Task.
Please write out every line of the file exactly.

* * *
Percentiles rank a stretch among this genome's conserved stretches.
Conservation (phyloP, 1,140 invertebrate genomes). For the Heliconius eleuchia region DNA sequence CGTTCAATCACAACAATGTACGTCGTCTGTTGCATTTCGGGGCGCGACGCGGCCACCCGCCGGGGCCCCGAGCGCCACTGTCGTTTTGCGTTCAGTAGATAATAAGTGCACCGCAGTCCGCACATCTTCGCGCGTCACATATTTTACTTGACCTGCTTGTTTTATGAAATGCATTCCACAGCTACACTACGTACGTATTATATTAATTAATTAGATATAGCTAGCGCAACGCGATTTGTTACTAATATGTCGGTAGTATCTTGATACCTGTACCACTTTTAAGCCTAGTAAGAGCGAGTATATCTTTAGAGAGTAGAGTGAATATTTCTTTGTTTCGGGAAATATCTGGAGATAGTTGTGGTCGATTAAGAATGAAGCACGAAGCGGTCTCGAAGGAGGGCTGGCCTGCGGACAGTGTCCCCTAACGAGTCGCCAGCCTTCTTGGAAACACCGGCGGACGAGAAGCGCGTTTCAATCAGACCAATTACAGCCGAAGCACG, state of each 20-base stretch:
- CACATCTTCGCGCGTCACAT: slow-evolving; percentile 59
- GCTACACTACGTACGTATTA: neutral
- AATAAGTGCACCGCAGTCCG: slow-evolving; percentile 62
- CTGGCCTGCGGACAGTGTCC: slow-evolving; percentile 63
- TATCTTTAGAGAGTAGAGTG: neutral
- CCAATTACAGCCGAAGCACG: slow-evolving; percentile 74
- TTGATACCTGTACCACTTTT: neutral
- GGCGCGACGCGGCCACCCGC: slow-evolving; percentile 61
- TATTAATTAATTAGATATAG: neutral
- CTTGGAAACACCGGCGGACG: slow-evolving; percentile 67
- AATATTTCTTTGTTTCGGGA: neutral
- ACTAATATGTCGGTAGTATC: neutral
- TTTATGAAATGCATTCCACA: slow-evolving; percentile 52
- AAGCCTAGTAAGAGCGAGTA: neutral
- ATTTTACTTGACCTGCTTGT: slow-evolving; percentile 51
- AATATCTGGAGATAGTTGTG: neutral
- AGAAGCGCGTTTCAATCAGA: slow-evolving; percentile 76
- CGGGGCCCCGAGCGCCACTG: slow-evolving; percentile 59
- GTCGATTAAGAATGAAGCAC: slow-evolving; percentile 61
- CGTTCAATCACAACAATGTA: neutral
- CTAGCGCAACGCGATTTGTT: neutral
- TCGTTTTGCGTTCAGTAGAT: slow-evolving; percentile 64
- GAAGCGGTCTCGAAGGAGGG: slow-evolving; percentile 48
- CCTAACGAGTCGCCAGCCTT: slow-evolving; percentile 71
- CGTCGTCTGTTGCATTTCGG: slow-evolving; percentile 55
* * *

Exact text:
Percentiles rank a stretch among this genome's conserved stretches.
Conservation (phyloP, 1,140 invertebrate genomes). For the Heliconius eleuchia region DNA sequence CGTTCAATCACAACAATGTACGTCGTCTGTTGCATTTCGGGGCGCGACGCGGCCACCCGCCGGGGCCCCGAGCGCCACTGTCGTTTTGCGTTCAGTAGATAATAAGTGCACCGCAGTCCGCACATCTTCGCGCGTCACATATTTTACTTGACCTGCTTGTTTTATGAAATGCATTCCACAGCTACACTACGTACGTATTATATTAATTAATTAGATATAGCTAGCGCAACGCGATTTGTTACTAATATGTCGGTAGTATCTTGATACCTGTACCACTTTTAAGCCTAGTAAGAGCGAGTATATCTTTAGAGAGTAGAGTGAATATTTCTTTGTTTCGGGAAATATCTGGAGATAGTTGTGGTCGATTAAGAATGAAGCACGAAGCGGTCTCGAAGGAGGGCTGGCCTGCGGACAGTGTCCCCTAACGAGTCGCCAGCCTTCTTGGAAACACCGGCGGACGAGAAGCGCGTTTCAATCAGACCAATTACAGCCGAAGCACG, state of each 20-base stretch:
- CACATCTTCGCGCGTCACAT: slow-evolving; percentile 59
- GCTACACTACGTACGTATTA: neutral
- AATAAGTGCACCGCAGTCCG: slow-evolving; percentile 62
- CTGGCCTGCGGACAGTGTCC: slow-evolving; percentile 63
- TATCTTTAGAGAGTAGAGTG: neutral
- CCAATTACAGCCGAAGCACG: slow-evolving; percentile 74
- TTGATACCTGTACCACTTTT: neutral
- GGCGCGACGCGGCCACCCGC: slow-evolving; percentile 61
- TATTAATTAATTAGATATAG: neutral
- CTTGGAAACACCGGCGGACG: slow-evolving; percentile 67
- AATATTTCTTTGTTTCGGGA: neutral
- ACTAATATGTCGGTAGTATC: neutral
- TTTATGAAATGCATTCCACA: slow-evolving; percentile 52
- AAGCCTAGTAAGAGCGAGTA: neutral
- ATTTTACTTGACCTGCTTGT: slow-evolving; percentile 51
- AATATCTGGAGATAGTTGTG: neutral
- AGAAGCGCGTTTCAATCAGA: slow-evolving; percentile 76
- CGGGGCCCCGAGCGCCACTG: slow-evolving; percentile 59
- GTCGATTAAGAATGAAGCAC: slow-evolving; percentile 61
- CGTTCAATCACAACAATGTA: neutral
- CTAGCGCAACGCGATTTGTT: neutral
- TCGTTTTGCGTTCAGTAGAT: slow-evolving; percentile 64
- GAAGCGGTCTCGAAGGAGGG: slow-evolving; percentile 48
- CCTAACGAGTCGCCAGCCTT: slow-evolving; percentile 71
- CGTCGTCTGTTGCATTTCGG: slow-evolving; percentile 55